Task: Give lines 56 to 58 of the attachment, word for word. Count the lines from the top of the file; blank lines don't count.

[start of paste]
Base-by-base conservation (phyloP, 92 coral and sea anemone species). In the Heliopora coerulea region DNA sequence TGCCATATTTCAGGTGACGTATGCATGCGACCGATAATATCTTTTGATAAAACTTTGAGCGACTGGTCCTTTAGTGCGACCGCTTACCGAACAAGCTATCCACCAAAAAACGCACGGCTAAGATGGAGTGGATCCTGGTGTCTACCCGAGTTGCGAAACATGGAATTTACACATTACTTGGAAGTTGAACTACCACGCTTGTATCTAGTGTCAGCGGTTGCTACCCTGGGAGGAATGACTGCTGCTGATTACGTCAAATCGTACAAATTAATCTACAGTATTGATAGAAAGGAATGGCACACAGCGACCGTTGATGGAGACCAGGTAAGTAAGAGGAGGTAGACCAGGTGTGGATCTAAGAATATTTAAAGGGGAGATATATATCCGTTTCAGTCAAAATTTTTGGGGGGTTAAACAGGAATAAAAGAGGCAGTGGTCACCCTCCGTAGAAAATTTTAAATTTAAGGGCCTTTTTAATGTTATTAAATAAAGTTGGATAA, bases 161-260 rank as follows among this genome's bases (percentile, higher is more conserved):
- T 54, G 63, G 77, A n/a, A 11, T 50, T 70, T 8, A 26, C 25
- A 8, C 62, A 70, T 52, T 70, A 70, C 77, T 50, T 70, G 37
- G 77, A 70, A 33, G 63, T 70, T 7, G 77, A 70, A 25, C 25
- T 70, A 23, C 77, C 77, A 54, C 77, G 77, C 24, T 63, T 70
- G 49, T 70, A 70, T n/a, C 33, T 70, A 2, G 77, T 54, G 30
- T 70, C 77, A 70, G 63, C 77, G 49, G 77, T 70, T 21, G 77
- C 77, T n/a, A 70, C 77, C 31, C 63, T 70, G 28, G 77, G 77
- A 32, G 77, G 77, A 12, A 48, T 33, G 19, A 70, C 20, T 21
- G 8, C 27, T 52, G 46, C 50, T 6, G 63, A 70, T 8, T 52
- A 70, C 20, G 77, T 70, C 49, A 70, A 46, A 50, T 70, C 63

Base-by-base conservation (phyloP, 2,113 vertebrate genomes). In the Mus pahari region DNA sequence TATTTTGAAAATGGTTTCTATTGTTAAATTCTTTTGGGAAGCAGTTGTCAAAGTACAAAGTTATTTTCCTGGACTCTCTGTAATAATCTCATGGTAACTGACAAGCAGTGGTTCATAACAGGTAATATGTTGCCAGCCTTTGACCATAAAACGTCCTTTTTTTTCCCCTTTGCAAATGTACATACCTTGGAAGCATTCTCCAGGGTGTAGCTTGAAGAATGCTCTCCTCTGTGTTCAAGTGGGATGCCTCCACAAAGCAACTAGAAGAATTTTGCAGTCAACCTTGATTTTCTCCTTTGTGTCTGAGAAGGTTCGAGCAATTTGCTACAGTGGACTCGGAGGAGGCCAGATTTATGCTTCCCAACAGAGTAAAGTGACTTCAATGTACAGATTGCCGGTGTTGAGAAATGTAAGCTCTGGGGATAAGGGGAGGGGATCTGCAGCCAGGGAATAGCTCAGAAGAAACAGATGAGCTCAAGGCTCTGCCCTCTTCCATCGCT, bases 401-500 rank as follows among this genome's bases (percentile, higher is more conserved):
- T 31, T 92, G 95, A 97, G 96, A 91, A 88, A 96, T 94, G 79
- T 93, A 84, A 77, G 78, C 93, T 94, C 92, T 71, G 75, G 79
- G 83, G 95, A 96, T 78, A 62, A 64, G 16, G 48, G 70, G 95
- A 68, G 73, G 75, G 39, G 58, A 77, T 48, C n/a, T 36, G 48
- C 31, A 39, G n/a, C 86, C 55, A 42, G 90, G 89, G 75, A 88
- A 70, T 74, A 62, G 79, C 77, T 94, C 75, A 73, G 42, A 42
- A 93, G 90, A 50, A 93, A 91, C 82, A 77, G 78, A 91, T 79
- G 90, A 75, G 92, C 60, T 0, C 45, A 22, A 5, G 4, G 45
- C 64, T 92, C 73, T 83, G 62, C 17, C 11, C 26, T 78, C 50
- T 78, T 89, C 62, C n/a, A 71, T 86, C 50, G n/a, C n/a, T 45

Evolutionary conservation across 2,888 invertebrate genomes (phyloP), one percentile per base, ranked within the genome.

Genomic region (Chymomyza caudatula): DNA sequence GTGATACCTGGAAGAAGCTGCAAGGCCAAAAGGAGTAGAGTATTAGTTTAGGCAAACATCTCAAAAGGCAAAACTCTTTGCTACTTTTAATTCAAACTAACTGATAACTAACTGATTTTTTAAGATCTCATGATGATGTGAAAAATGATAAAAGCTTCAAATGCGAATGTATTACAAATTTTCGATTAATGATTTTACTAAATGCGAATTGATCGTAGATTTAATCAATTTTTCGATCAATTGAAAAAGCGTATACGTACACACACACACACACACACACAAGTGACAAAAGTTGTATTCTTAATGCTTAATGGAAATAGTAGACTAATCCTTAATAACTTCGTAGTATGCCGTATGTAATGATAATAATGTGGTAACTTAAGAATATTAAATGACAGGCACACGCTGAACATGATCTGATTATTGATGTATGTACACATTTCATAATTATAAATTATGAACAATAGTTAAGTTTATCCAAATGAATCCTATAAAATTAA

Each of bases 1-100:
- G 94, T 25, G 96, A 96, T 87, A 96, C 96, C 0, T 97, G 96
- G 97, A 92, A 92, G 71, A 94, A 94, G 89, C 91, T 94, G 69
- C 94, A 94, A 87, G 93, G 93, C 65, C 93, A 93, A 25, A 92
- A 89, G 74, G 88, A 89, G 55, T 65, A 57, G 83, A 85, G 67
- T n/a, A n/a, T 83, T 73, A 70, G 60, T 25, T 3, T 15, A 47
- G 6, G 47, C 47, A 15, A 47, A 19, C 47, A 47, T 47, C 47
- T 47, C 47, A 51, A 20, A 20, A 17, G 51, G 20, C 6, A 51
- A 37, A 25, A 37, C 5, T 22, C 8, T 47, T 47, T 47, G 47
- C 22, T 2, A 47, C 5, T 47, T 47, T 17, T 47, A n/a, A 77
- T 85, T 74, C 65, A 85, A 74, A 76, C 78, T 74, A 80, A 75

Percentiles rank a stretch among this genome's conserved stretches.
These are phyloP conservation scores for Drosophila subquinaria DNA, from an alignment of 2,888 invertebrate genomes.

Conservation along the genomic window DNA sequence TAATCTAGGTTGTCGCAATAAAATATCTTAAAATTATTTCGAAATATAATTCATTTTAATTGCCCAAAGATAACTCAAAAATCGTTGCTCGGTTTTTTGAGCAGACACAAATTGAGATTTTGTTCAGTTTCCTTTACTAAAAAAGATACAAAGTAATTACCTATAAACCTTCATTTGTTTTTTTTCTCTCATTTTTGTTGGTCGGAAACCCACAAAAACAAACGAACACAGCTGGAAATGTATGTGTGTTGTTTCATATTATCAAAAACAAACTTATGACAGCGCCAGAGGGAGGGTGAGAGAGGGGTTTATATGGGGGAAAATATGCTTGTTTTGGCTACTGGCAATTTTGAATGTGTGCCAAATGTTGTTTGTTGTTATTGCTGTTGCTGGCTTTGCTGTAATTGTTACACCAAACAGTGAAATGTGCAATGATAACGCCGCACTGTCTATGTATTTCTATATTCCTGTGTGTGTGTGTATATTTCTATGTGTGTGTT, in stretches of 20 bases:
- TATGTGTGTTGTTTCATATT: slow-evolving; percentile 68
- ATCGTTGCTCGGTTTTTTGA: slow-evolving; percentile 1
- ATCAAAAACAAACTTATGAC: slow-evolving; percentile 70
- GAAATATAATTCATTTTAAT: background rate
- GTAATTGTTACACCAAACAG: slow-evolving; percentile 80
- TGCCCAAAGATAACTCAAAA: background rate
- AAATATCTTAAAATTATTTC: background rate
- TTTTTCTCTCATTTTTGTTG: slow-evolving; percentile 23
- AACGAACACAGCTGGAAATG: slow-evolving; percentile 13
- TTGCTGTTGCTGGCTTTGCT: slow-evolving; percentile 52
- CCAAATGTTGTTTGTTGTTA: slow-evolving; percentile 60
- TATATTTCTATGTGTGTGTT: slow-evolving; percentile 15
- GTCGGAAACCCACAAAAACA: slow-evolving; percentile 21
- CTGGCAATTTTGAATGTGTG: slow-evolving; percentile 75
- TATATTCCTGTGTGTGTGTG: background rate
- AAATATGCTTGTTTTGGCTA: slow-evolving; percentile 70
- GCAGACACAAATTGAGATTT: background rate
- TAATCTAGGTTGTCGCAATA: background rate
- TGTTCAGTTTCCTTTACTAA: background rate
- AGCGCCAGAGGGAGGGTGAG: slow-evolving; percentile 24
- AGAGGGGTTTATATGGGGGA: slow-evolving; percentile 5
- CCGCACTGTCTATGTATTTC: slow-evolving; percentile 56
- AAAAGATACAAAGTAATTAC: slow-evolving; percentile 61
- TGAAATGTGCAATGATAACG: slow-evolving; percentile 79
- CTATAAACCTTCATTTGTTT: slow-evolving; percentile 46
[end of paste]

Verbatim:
- TAATCTAGGTTGTCGCAATA: background rate
- TGTTCAGTTTCCTTTACTAA: background rate
- AGCGCCAGAGGGAGGGTGAG: slow-evolving; percentile 24